Facilitating this and extending this was the convergence of the industrialized (thus highly productive) West and mass communications. I would posit that when products and fads could spread like wildfire through TV, radio, movies, and newspapers — and were made relatively cheap — we no longer remained our father’s sons (or daughters, for that matter). We became a product of mass-culture.

        And mass-culture is the culture of having every little want and need administered to. It’s no wonder that so many Christian churches have turned into little more than audio-visual entertainment centers. What chance does a “Thou shalt not” have in an environment where there are twenty brands of toothpaste on the shelf?

        Our entitlement culture is the natural outcome of a people who simply want and will respect no limitations to their wants. We are the mass mind — and not much soul and very little wisdom is developed by the culture that came up with “love is never having to say you’re sorry.”

    • Timothy Lane says:

      The article I mentioned, of course, puts the break later, but I would agree that it was actually already in progress. The assassination of JFK, followed soon by the assassinations of King and RFK, certainly played a major role in breaking the culture. So did Vietnam; so did the glorification of the young (who were as decadent as the young always are, mixing narcissism with idealism and lacking the maturity that comes from experience). I suspect that the last aspect was the crucial one, particularly when combined with the failure of authorities in many places to enforce standards.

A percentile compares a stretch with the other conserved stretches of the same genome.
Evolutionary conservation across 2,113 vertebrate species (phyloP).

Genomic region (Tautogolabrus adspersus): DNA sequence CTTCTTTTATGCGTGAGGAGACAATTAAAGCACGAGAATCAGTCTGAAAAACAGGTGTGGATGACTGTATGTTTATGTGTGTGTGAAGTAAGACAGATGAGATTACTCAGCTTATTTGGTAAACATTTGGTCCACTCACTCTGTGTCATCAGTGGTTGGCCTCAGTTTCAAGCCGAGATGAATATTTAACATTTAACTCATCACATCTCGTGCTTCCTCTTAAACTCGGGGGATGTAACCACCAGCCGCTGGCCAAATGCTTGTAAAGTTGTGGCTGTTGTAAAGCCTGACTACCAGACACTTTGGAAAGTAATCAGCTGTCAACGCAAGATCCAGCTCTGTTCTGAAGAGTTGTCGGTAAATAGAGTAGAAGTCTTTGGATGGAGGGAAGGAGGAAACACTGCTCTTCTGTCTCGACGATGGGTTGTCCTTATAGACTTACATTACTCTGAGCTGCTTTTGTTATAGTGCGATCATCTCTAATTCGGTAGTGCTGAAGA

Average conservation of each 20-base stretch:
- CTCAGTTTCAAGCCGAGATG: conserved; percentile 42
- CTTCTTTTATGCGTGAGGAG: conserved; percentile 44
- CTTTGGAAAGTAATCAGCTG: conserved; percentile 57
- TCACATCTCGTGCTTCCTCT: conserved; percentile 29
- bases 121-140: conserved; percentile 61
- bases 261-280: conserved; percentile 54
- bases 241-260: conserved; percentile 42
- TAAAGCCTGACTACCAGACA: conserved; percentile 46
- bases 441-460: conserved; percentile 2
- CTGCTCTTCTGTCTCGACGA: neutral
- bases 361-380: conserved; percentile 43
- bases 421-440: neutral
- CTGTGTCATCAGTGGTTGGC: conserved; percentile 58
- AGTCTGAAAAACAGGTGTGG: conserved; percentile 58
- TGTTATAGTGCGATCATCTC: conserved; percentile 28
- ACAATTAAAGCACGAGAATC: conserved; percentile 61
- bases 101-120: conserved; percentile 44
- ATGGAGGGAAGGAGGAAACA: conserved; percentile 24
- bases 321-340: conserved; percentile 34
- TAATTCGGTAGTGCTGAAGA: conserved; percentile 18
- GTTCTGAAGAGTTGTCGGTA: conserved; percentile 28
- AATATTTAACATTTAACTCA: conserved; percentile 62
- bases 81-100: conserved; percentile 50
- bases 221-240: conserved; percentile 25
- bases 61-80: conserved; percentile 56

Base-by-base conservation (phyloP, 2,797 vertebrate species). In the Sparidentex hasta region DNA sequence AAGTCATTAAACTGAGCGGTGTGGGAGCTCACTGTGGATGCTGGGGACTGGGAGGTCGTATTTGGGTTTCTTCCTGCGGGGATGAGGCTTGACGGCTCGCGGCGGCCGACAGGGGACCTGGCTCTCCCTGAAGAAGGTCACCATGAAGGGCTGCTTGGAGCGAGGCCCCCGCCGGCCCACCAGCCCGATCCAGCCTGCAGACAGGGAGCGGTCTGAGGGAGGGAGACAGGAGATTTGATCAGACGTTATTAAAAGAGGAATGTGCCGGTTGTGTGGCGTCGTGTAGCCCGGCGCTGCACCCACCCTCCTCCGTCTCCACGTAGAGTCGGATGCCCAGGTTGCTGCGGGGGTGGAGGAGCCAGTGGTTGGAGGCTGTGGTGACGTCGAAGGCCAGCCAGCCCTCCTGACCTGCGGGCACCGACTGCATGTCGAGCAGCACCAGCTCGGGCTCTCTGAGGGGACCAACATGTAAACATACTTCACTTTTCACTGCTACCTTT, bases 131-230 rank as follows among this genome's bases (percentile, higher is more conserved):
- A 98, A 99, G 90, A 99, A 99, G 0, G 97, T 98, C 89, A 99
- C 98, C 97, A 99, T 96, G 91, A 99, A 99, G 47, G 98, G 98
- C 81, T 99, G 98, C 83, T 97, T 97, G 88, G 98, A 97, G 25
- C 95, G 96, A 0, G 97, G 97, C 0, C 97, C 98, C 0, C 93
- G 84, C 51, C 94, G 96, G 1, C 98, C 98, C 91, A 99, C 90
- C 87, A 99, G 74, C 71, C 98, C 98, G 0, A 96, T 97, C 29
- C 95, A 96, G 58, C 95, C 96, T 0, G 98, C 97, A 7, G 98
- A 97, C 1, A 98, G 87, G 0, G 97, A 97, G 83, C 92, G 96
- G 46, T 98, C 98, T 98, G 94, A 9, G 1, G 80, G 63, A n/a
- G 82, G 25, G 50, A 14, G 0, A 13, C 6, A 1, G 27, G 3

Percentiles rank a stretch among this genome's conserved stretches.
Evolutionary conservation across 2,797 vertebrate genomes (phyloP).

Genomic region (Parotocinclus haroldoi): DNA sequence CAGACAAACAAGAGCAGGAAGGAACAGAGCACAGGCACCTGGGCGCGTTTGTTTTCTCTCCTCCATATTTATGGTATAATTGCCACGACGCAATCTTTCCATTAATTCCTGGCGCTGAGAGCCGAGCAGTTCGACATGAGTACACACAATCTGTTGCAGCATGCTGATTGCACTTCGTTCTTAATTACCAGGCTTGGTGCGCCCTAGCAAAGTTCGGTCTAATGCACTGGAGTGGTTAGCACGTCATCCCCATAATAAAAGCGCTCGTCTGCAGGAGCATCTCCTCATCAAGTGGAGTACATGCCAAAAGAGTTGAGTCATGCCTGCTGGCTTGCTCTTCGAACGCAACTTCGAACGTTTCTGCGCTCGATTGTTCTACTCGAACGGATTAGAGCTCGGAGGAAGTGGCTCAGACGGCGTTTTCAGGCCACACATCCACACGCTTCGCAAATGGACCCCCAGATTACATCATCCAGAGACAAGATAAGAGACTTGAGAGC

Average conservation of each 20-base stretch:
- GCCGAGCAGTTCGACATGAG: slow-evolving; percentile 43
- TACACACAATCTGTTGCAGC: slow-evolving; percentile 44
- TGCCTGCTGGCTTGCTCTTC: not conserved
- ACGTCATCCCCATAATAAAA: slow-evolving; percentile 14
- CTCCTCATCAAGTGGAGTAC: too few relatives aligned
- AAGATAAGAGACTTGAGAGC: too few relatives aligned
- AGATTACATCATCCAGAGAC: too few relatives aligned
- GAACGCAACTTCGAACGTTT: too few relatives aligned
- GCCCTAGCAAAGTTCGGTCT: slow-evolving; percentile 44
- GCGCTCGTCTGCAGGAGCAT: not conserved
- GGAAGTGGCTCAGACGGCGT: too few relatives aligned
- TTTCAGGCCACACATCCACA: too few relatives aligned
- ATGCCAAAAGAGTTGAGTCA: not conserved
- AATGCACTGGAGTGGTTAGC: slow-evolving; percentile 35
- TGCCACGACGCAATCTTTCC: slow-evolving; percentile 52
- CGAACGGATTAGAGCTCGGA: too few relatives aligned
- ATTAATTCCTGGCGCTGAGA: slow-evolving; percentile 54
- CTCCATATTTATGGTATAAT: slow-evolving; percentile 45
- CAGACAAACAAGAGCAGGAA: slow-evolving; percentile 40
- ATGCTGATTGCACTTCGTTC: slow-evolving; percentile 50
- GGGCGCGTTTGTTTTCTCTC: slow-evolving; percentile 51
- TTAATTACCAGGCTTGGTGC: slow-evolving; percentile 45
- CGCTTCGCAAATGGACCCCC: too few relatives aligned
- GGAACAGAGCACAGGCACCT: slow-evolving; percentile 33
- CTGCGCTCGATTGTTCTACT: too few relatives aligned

Some friends used to have some records of lectures by Al Capp. He thought of himself as a liberal by and large, but (unlike so many liberals) he was able to see the flaws of the Left (e.g., the nihilistic student activists he mocked as Students Wildly Indignant about Nearly Everything), which is what angered more foolish liberals such as Isaac Asimov. In one of those lectures, he discussed a college incident in which Robert MacNamara was so threatened by violence that he needed special protection and such (sorry, I don’t remember the details 40+ years after hearing it). The college president just saw the violence as some sort of political activism — to which Capp said that in that case, rape was just a social transaction and robbery a financial transaction.

  10. Brad Nelson Brad Nelson says:

    I don’t believe a generation gap exists in music now.  I believe it’s much more serious than that:  that music is largely dead because latter generations have never been exposed to real music..

    Going back to Susan’s major premise, a year or so ago my 13-year-old nephew came to me and wanted the music on his phone changed to a format that would work on his new phone. I was able to find a conversion mechanism but it left the music with skips in it. I have no idea why. So he basically just, presumably, re-purchased the songs he wanted to keep.